When her dead brother is decreed a traitor, his body left unburied beyond the city walls, Antigone refuses to accept this most severe of punishments. Defying her uncle who governs, she dares to say 'No'. Forging ahead with a funeral alone, she places personal allegiance before politics, a tenacious act that will trigger a cycle of destruction. Renowned for the revelatory nature of his work, Ivo van Hove first enthralled London audiences with his ground-breaking Roman Tragediesseen at the Barbican in 2009. Drawing on his 'ability to break open texts calcified by tradition' (Guardian), the director now turns to a classic Greek masterpiece.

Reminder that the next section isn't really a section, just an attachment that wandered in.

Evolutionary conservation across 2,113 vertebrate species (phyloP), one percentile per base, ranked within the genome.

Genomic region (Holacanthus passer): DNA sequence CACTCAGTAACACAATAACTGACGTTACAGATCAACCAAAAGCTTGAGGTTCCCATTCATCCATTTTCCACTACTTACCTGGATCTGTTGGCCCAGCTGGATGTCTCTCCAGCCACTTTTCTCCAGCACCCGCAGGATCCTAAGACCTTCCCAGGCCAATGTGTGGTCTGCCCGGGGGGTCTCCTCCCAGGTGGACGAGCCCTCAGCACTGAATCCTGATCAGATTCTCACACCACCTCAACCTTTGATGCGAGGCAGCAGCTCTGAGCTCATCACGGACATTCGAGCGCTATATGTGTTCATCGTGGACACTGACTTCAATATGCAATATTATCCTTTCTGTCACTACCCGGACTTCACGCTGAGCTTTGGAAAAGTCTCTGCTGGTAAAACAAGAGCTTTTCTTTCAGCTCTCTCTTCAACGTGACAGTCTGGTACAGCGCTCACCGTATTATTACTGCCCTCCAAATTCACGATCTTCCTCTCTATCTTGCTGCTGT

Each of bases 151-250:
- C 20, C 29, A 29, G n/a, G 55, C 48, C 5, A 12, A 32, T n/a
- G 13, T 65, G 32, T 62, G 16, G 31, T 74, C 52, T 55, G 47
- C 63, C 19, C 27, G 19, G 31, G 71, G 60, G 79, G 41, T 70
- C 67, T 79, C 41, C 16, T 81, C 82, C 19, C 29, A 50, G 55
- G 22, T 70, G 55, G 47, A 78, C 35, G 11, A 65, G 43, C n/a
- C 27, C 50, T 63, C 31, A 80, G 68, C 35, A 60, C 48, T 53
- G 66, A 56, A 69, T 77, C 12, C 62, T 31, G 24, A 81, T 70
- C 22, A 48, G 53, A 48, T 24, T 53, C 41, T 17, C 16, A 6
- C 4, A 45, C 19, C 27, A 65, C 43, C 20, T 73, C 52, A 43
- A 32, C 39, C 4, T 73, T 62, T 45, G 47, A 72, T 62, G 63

Anne Carson's translation of Sophokles' Antigone receives its world premiere at Grand Theatre de Luxembourg, in collaboration with the Barbican in London, starring Juliette Binoche and directed by Ivo van Hove; the production will tour throughout Europe and the United States. Anne is currently adapting The Bakkhai for the Almeida. Classic Stage Company has produced three of Carson's translations: Aeschylus' Agamemnon; Sophocles' Electra; and An Oresteia (from Euripides' Orestes), in repertory. Works include: Autobiography of Red; Red Doc>; Antigonick; Nox; If Not, Winter: Fragments of Sappho (translation); The Beauty of the Husband; Men in the Off Hours; Economy of the Unlost; Plainwater: Essays and Poetry; Glass, Irony and God; Eros the Bittersweet: An Essay; Decreation: Poetry, Essays, Opera; Grief Lessons: Four Plays by Euripides (translation). Carson is a MacArthur Fellow; she has received the Lannan Prize, the T.S Eliot Prize, the Pushcart Prize, the Griffin Poetry Prize (twice-awarded), and was an Anna-Maria Kellen Fellow at the American Academy in Berlin, Germany.